With A Deported Father, California Teen Lives Life Between Borders
Every other weekend, I pack a suitcase: a sketchbook, laptop, homework, clothes and my navy blue U.S. passport. That's my ticket to see my dad, who has been living alone in Tijuana, Mexico, for the past six years.
Apá, as I call him, was deported when I was 11 years old and my family's life has never been the same. Separation defines our routine — the stress, the traffic, the hellos and the goodbyes.
Every time I see my dad, I get emocionada — like excited but emotional at the same time. Apá is 46 years old. He's not very tall, but he didn't seem so short six years ago.
That's when my childhood ended.
I was 10, asleep in bed, when the sound of police sirens outside my home woke me up. A friend started a fight while visiting my aunt at the house. The "compadre" got rowdy and threatened my mom. That's when my dad grabbed a gun to protect us and got in trouble.
It's hard to talk about this night with my family.
My dad was arrested and charged with assault with a firearm and possession of an unregistered weapon. He was married to my mother, an American citizen born in New York, but Apá says he never applied for citizenship, which he now regrets.
"You think you are established [in the country] and that nothing can happen," he says. "I never thought."
My dad was tried and found guilty in June of 2010 of being in possession of and brandishing an unlawful weapon. It was the day of my fifth-grade graduation. Within a year, Apá was deported to Tijuana.
Back then, U.S. deportations were on the rise and peaked in 2012 when more than 400,000 people were deported.
Apá doesn't have family in Tijuana, but he chooses to live there to be as close as he can to us in Los Angeles. He worries about us a lot.
"It's just living in a constant fear ... not being able to do anything in case anything happens," he says.
It's also really hard for my mom, Misty. All of her family lives on the East Coast, so when Apá was deported, her life changed dramatically.
"I would talk to him about everyday things, like the house needs fixed, problems that would arise with the car," she says. "He was part of my backbone to rely on, and now I became like the head of the household."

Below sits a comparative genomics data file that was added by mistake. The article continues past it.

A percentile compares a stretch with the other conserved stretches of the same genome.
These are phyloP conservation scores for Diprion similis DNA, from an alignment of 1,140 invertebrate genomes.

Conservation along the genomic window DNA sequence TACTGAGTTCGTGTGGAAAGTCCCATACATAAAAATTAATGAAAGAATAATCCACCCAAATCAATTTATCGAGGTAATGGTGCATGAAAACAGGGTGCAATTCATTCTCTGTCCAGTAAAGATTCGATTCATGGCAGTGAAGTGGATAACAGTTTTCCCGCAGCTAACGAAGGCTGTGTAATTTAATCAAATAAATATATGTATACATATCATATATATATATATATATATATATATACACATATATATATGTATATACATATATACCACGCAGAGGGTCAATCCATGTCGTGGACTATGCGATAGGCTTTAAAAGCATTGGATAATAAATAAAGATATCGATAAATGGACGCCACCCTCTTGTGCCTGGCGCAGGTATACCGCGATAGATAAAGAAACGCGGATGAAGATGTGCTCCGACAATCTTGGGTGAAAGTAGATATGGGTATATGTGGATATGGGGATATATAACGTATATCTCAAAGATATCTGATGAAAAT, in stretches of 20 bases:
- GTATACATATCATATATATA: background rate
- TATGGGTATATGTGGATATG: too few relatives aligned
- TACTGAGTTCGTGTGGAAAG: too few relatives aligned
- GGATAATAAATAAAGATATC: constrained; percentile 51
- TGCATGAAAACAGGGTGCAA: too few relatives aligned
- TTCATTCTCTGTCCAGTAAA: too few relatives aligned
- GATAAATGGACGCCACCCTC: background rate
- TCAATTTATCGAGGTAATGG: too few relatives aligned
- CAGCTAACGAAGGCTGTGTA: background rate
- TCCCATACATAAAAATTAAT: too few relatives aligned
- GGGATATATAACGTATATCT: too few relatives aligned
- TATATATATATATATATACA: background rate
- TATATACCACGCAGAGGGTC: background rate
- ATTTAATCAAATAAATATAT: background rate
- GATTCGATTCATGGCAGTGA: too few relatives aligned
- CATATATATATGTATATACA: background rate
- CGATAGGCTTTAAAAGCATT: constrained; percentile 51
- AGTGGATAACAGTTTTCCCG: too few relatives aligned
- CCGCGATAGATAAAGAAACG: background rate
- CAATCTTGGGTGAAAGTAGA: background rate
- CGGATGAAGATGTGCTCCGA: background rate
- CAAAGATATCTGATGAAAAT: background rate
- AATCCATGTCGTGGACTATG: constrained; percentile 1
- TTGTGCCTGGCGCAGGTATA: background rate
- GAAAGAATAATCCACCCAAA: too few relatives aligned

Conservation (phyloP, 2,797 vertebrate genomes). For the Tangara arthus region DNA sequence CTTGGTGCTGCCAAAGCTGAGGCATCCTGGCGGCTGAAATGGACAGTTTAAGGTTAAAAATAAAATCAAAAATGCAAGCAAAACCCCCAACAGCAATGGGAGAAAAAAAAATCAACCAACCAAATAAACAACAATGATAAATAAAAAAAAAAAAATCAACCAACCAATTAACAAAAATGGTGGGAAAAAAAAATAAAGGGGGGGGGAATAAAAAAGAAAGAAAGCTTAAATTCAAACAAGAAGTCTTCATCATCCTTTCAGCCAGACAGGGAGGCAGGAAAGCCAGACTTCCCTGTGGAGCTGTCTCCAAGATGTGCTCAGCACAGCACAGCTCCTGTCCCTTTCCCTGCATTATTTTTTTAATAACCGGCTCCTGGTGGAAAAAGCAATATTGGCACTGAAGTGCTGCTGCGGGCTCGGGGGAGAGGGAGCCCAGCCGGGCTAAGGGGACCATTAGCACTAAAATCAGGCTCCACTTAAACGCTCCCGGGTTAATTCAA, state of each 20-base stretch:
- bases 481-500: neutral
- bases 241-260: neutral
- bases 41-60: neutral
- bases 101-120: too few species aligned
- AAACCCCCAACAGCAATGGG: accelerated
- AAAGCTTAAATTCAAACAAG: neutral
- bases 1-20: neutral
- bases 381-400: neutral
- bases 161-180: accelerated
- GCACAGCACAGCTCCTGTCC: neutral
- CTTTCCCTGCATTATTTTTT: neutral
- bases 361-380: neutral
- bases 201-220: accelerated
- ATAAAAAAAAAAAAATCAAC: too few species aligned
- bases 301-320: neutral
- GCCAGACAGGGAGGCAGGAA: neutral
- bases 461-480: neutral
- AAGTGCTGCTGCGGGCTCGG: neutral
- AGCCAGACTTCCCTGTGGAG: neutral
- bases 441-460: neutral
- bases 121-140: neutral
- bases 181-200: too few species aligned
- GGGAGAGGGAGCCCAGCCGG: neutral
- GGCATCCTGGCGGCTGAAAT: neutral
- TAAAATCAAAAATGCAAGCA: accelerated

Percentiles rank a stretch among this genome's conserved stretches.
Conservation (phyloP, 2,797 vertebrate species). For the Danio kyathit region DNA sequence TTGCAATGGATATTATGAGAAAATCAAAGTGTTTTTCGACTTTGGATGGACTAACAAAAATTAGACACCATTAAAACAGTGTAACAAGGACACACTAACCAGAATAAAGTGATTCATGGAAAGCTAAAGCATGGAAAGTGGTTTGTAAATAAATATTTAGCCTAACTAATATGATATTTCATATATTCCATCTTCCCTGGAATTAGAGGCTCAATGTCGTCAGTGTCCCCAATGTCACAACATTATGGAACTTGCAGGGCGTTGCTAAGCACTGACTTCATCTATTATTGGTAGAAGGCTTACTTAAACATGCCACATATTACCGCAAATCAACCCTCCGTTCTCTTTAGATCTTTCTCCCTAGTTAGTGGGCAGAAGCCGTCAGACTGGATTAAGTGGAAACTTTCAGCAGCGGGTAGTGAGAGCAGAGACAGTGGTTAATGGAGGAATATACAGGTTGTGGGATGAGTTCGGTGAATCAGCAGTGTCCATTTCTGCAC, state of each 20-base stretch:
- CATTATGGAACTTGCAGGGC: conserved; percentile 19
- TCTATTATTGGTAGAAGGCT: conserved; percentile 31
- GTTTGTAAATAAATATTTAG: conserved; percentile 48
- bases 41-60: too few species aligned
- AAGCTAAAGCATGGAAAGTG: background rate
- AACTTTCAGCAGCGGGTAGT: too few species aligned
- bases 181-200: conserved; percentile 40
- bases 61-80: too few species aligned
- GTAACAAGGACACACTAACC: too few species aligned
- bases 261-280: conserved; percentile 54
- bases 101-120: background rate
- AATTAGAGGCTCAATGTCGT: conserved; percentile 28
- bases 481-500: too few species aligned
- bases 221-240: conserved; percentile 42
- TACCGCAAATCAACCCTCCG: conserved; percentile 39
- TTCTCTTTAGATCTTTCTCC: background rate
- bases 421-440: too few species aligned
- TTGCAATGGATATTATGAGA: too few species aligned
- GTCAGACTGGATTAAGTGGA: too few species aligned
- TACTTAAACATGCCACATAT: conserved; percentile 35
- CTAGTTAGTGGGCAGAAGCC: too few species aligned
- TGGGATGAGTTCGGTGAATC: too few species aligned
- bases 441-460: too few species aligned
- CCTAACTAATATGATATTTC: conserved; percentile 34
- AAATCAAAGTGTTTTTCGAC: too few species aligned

And I became the person she leans on. When she comes home, she tells me about her day at work. My mom works two jobs. Some nights she gets home after 11 p.m., which means I babysit my 11-year-old brother after school. I have had to take on more responsibility in the household and have had to be strong for both my mom and my brother.
I grew up with both parents at home, but our dad living across the border is all my brother, Tines, knows. It doesn't seem to bother him.
"It's not a bad or good feeling," he says.
Tines says he doesn't feel any different from other kids.
"No, because I feel the same," he says.
A lot of kids travel back and forth to Mexico, he says, and that's true, but not as often as we do.
My parents have talked about moving to Spain, so we can be together again, but with school and money, that's still up in the air. So we keep on living life between borders using daily morning phone calls, text messages and weekend visits to hold us together.
This is our normal. The daily calls are nice, but I don't get hugs. We can't stop for breakfast together before school anymore.
Living without us these past six years has also taken its toll on my dad. Yet as soon as we greet each other, it's like we were never apart.
Apá calls us mis enanos, or "my shorties."
He always asks about school. My dad wants to know about my future and the letters from colleges. With college ahead and a career, I don't know if I will ever live with my father again.
And on June 9, Apá won't get to see me walk onstage at my high school graduation. But I'm going to pack my cap and gown that weekend, so we can celebrate together in Mexico when I see him again.
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